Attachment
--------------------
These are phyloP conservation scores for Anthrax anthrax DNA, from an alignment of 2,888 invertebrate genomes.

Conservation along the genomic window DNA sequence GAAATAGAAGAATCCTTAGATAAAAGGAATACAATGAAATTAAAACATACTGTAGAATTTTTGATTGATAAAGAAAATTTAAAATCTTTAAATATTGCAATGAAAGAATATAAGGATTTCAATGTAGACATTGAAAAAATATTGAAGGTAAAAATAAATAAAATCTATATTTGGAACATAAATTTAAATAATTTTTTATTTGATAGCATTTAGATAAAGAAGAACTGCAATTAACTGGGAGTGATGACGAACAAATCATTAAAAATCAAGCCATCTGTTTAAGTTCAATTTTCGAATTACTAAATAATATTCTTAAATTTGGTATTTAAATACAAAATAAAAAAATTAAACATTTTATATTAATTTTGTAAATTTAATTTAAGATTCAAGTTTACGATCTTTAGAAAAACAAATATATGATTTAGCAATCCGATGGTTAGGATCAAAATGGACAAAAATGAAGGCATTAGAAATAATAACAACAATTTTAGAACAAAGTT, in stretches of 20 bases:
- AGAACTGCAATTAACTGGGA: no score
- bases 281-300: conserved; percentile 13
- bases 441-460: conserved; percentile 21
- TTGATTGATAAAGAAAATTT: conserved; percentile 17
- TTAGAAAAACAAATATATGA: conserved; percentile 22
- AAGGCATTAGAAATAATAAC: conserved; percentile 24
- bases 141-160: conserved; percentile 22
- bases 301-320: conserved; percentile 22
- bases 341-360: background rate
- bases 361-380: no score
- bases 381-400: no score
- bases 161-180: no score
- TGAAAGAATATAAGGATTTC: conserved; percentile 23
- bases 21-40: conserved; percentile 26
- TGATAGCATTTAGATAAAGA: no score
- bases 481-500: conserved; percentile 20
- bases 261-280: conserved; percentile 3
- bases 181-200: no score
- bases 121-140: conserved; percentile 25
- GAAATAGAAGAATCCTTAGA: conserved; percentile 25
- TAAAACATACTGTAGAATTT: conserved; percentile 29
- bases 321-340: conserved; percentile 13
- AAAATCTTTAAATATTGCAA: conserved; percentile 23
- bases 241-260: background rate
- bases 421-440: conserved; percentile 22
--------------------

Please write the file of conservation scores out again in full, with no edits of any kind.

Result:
These are phyloP conservation scores for Anthrax anthrax DNA, from an alignment of 2,888 invertebrate genomes.

Conservation along the genomic window DNA sequence GAAATAGAAGAATCCTTAGATAAAAGGAATACAATGAAATTAAAACATACTGTAGAATTTTTGATTGATAAAGAAAATTTAAAATCTTTAAATATTGCAATGAAAGAATATAAGGATTTCAATGTAGACATTGAAAAAATATTGAAGGTAAAAATAAATAAAATCTATATTTGGAACATAAATTTAAATAATTTTTTATTTGATAGCATTTAGATAAAGAAGAACTGCAATTAACTGGGAGTGATGACGAACAAATCATTAAAAATCAAGCCATCTGTTTAAGTTCAATTTTCGAATTACTAAATAATATTCTTAAATTTGGTATTTAAATACAAAATAAAAAAATTAAACATTTTATATTAATTTTGTAAATTTAATTTAAGATTCAAGTTTACGATCTTTAGAAAAACAAATATATGATTTAGCAATCCGATGGTTAGGATCAAAATGGACAAAAATGAAGGCATTAGAAATAATAACAACAATTTTAGAACAAAGTT, in stretches of 20 bases:
- AGAACTGCAATTAACTGGGA: no score
- bases 281-300: conserved; percentile 13
- bases 441-460: conserved; percentile 21
- TTGATTGATAAAGAAAATTT: conserved; percentile 17
- TTAGAAAAACAAATATATGA: conserved; percentile 22
- AAGGCATTAGAAATAATAAC: conserved; percentile 24
- bases 141-160: conserved; percentile 22
- bases 301-320: conserved; percentile 22
- bases 341-360: background rate
- bases 361-380: no score
- bases 381-400: no score
- bases 161-180: no score
- TGAAAGAATATAAGGATTTC: conserved; percentile 23
- bases 21-40: conserved; percentile 26
- TGATAGCATTTAGATAAAGA: no score
- bases 481-500: conserved; percentile 20
- bases 261-280: conserved; percentile 3
- bases 181-200: no score
- bases 121-140: conserved; percentile 25
- GAAATAGAAGAATCCTTAGA: conserved; percentile 25
- TAAAACATACTGTAGAATTT: conserved; percentile 29
- bases 321-340: conserved; percentile 13
- AAAATCTTTAAATATTGCAA: conserved; percentile 23
- bases 241-260: background rate
- bases 421-440: conserved; percentile 22